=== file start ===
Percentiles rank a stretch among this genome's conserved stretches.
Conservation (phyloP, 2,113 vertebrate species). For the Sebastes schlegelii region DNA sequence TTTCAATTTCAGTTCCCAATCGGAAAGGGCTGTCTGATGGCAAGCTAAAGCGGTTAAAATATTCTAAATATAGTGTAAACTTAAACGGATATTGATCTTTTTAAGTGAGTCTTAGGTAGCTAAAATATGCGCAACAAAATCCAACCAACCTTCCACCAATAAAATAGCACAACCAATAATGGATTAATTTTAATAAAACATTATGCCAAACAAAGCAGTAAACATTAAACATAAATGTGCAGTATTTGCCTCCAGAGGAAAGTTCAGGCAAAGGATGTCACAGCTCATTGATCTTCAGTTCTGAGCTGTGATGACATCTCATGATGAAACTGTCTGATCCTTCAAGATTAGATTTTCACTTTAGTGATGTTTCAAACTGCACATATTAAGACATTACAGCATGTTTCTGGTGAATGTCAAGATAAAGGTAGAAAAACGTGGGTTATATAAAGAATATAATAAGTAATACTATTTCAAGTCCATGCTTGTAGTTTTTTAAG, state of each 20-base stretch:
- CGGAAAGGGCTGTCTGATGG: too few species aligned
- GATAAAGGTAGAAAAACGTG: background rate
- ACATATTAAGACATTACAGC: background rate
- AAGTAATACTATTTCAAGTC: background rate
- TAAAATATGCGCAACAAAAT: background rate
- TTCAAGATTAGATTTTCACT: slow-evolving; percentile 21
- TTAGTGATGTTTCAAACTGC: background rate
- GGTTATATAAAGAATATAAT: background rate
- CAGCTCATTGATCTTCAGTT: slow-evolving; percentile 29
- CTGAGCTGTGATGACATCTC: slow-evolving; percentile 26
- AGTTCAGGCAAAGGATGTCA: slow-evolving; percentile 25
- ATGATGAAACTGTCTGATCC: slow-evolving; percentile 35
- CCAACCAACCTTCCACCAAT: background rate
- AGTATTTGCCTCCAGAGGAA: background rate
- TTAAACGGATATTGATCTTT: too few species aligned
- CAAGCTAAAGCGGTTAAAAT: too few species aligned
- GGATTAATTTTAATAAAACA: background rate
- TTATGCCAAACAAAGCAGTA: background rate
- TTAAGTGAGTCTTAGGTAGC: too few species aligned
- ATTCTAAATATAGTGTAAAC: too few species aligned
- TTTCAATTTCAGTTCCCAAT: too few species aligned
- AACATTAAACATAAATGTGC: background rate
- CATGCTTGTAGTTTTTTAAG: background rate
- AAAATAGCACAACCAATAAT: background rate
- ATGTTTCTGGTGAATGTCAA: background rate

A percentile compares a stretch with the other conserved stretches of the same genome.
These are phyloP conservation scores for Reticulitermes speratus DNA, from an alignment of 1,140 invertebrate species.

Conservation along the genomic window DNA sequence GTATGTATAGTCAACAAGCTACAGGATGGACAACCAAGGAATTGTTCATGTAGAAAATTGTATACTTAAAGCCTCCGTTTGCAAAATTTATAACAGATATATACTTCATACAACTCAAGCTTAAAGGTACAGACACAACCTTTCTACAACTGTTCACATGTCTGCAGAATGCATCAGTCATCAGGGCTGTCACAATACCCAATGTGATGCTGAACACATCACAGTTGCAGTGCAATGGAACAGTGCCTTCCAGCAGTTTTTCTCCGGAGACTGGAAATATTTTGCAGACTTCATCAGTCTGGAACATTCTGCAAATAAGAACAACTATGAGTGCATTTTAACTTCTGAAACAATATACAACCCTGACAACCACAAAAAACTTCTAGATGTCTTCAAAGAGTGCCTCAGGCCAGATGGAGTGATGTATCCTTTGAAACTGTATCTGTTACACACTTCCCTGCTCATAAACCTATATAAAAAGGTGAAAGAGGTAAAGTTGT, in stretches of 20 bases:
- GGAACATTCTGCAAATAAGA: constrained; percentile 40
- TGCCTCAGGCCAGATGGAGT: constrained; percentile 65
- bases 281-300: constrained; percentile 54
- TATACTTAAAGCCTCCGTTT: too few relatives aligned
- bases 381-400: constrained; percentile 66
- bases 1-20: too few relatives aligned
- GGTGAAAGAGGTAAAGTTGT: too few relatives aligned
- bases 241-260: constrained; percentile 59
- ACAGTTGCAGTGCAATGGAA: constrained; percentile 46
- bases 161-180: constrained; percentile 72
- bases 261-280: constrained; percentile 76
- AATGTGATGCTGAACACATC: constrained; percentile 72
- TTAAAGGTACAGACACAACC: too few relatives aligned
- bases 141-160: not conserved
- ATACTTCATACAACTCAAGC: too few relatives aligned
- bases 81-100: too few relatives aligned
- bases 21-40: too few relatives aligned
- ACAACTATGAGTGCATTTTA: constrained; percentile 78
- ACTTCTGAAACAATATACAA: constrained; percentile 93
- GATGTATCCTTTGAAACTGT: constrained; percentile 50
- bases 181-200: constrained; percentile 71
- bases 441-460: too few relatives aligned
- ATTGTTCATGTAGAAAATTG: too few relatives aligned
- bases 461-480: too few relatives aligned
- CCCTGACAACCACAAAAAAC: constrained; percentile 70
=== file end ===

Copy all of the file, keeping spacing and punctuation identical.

Percentiles rank a stretch among this genome's conserved stretches.
Conservation (phyloP, 2,113 vertebrate species). For the Sebastes schlegelii region DNA sequence TTTCAATTTCAGTTCCCAATCGGAAAGGGCTGTCTGATGGCAAGCTAAAGCGGTTAAAATATTCTAAATATAGTGTAAACTTAAACGGATATTGATCTTTTTAAGTGAGTCTTAGGTAGCTAAAATATGCGCAACAAAATCCAACCAACCTTCCACCAATAAAATAGCACAACCAATAATGGATTAATTTTAATAAAACATTATGCCAAACAAAGCAGTAAACATTAAACATAAATGTGCAGTATTTGCCTCCAGAGGAAAGTTCAGGCAAAGGATGTCACAGCTCATTGATCTTCAGTTCTGAGCTGTGATGACATCTCATGATGAAACTGTCTGATCCTTCAAGATTAGATTTTCACTTTAGTGATGTTTCAAACTGCACATATTAAGACATTACAGCATGTTTCTGGTGAATGTCAAGATAAAGGTAGAAAAACGTGGGTTATATAAAGAATATAATAAGTAATACTATTTCAAGTCCATGCTTGTAGTTTTTTAAG, state of each 20-base stretch:
- CGGAAAGGGCTGTCTGATGG: too few species aligned
- GATAAAGGTAGAAAAACGTG: background rate
- ACATATTAAGACATTACAGC: background rate
- AAGTAATACTATTTCAAGTC: background rate
- TAAAATATGCGCAACAAAAT: background rate
- TTCAAGATTAGATTTTCACT: slow-evolving; percentile 21
- TTAGTGATGTTTCAAACTGC: background rate
- GGTTATATAAAGAATATAAT: background rate
- CAGCTCATTGATCTTCAGTT: slow-evolving; percentile 29
- CTGAGCTGTGATGACATCTC: slow-evolving; percentile 26
- AGTTCAGGCAAAGGATGTCA: slow-evolving; percentile 25
- ATGATGAAACTGTCTGATCC: slow-evolving; percentile 35
- CCAACCAACCTTCCACCAAT: background rate
- AGTATTTGCCTCCAGAGGAA: background rate
- TTAAACGGATATTGATCTTT: too few species aligned
- CAAGCTAAAGCGGTTAAAAT: too few species aligned
- GGATTAATTTTAATAAAACA: background rate
- TTATGCCAAACAAAGCAGTA: background rate
- TTAAGTGAGTCTTAGGTAGC: too few species aligned
- ATTCTAAATATAGTGTAAAC: too few species aligned
- TTTCAATTTCAGTTCCCAAT: too few species aligned
- AACATTAAACATAAATGTGC: background rate
- CATGCTTGTAGTTTTTTAAG: background rate
- AAAATAGCACAACCAATAAT: background rate
- ATGTTTCTGGTGAATGTCAA: background rate

A percentile compares a stretch with the other conserved stretches of the same genome.
These are phyloP conservation scores for Reticulitermes speratus DNA, from an alignment of 1,140 invertebrate species.

Conservation along the genomic window DNA sequence GTATGTATAGTCAACAAGCTACAGGATGGACAACCAAGGAATTGTTCATGTAGAAAATTGTATACTTAAAGCCTCCGTTTGCAAAATTTATAACAGATATATACTTCATACAACTCAAGCTTAAAGGTACAGACACAACCTTTCTACAACTGTTCACATGTCTGCAGAATGCATCAGTCATCAGGGCTGTCACAATACCCAATGTGATGCTGAACACATCACAGTTGCAGTGCAATGGAACAGTGCCTTCCAGCAGTTTTTCTCCGGAGACTGGAAATATTTTGCAGACTTCATCAGTCTGGAACATTCTGCAAATAAGAACAACTATGAGTGCATTTTAACTTCTGAAACAATATACAACCCTGACAACCACAAAAAACTTCTAGATGTCTTCAAAGAGTGCCTCAGGCCAGATGGAGTGATGTATCCTTTGAAACTGTATCTGTTACACACTTCCCTGCTCATAAACCTATATAAAAAGGTGAAAGAGGTAAAGTTGT, in stretches of 20 bases:
- GGAACATTCTGCAAATAAGA: constrained; percentile 40
- TGCCTCAGGCCAGATGGAGT: constrained; percentile 65
- bases 281-300: constrained; percentile 54
- TATACTTAAAGCCTCCGTTT: too few relatives aligned
- bases 381-400: constrained; percentile 66
- bases 1-20: too few relatives aligned
- GGTGAAAGAGGTAAAGTTGT: too few relatives aligned
- bases 241-260: constrained; percentile 59
- ACAGTTGCAGTGCAATGGAA: constrained; percentile 46
- bases 161-180: constrained; percentile 72
- bases 261-280: constrained; percentile 76
- AATGTGATGCTGAACACATC: constrained; percentile 72
- TTAAAGGTACAGACACAACC: too few relatives aligned
- bases 141-160: not conserved
- ATACTTCATACAACTCAAGC: too few relatives aligned
- bases 81-100: too few relatives aligned
- bases 21-40: too few relatives aligned
- ACAACTATGAGTGCATTTTA: constrained; percentile 78
- ACTTCTGAAACAATATACAA: constrained; percentile 93
- GATGTATCCTTTGAAACTGT: constrained; percentile 50
- bases 181-200: constrained; percentile 71
- bases 441-460: too few relatives aligned
- ATTGTTCATGTAGAAAATTG: too few relatives aligned
- bases 461-480: too few relatives aligned
- CCCTGACAACCACAAAAAAC: constrained; percentile 70